When St. Thomas Academy senior Eddie Perry prepares for a basketball game, his gym bag is loaded with equipment that none of his teammates carry: extra cords, batteries, a backup hearing aid, even an old cochlear implant.

If the cochlear implant in his left ear or the hearing aid in his right ear were to fail during a game, Perry would lose his ability to hear.

Perry received the implant as a toddler, after his parents discovered their youngest of three children could not hear as he crawled toward the family Christmas tree. The implant not only opened up the hearing world to their son but it provided him the ability to develop his speech.

Through years of speech training, which concluded in seventh grade, Perry developed complete communication skills, applying them well enough in school to carry a 3.6 GPA. He developed as an athlete, too, initially building confidence to overcome his reserved demeanor as a child. He played club soccer with the Minnesota Thunder Academy through high school, earning a scholarship to play Division I soccer at DePaul.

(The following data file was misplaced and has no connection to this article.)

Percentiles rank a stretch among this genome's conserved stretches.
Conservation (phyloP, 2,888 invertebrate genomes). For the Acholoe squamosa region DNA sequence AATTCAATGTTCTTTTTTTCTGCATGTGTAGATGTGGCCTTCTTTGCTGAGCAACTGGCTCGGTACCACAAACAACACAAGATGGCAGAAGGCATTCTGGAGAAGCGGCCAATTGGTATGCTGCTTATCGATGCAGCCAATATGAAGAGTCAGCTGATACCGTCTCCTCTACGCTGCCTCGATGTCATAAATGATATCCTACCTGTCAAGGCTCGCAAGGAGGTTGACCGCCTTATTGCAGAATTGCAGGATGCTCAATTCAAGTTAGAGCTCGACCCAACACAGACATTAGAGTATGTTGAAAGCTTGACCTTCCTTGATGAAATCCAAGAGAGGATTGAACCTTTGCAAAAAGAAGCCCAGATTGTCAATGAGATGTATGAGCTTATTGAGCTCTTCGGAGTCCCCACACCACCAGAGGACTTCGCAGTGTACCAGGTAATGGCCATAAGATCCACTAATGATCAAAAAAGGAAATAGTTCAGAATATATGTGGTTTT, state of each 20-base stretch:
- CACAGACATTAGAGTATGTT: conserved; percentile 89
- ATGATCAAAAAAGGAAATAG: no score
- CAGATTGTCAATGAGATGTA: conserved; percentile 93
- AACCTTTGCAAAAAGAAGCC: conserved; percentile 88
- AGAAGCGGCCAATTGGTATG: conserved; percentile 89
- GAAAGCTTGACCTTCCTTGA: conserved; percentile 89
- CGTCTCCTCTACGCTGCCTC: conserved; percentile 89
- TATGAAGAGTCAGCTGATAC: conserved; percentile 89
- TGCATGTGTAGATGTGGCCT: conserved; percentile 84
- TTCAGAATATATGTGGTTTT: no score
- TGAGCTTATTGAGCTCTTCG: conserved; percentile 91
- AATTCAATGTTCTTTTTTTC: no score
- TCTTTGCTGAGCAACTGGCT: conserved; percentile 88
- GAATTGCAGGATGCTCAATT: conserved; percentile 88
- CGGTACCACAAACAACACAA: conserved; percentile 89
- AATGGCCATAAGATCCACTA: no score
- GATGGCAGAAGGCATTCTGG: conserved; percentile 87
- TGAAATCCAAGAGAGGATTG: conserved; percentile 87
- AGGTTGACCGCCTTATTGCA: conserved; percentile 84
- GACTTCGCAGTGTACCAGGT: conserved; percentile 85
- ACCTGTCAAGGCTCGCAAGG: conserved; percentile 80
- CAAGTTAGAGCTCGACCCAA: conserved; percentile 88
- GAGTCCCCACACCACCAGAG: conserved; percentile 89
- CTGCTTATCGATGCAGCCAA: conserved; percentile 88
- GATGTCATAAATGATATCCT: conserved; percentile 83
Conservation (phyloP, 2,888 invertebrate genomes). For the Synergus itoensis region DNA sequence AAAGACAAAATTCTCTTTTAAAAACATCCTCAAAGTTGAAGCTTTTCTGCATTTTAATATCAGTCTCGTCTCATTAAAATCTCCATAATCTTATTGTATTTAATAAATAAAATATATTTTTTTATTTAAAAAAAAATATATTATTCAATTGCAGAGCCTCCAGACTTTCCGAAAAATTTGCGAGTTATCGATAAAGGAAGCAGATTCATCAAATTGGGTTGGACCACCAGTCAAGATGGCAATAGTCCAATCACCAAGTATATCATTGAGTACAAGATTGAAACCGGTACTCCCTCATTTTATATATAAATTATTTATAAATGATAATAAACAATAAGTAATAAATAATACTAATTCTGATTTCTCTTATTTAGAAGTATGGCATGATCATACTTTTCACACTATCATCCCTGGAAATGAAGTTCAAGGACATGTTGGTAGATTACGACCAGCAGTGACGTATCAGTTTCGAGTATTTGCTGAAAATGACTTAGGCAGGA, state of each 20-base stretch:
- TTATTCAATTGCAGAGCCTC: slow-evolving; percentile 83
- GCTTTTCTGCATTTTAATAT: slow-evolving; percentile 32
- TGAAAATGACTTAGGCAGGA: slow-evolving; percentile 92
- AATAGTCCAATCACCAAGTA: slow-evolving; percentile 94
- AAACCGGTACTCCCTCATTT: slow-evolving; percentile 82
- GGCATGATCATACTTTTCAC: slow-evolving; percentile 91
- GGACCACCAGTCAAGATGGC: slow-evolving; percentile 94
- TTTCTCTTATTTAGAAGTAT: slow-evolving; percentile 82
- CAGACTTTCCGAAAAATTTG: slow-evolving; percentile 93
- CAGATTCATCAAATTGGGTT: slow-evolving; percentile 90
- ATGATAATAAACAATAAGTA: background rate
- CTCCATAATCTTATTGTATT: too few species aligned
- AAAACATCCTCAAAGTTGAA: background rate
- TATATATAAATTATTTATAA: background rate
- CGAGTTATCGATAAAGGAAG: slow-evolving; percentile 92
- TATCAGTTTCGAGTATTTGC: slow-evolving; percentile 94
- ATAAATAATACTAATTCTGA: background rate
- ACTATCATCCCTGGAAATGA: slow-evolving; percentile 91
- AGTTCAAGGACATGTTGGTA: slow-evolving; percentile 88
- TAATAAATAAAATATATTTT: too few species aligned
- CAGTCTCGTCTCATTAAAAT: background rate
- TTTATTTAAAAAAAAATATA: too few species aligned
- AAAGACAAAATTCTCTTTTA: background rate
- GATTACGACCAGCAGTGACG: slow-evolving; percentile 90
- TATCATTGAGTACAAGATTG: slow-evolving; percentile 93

Pedro Braz, the men’s soccer coach at Gallaudet University, said Perry will be the only Division I soccer player with a cochlear implant. Gallaudet, in Washington, D.C., is a college for hearing-impaired students.

Playing in his second full varsity basketball season, Perry is a key member of the Cadets’ second unit and is routinely one of the first reserves to enter the game.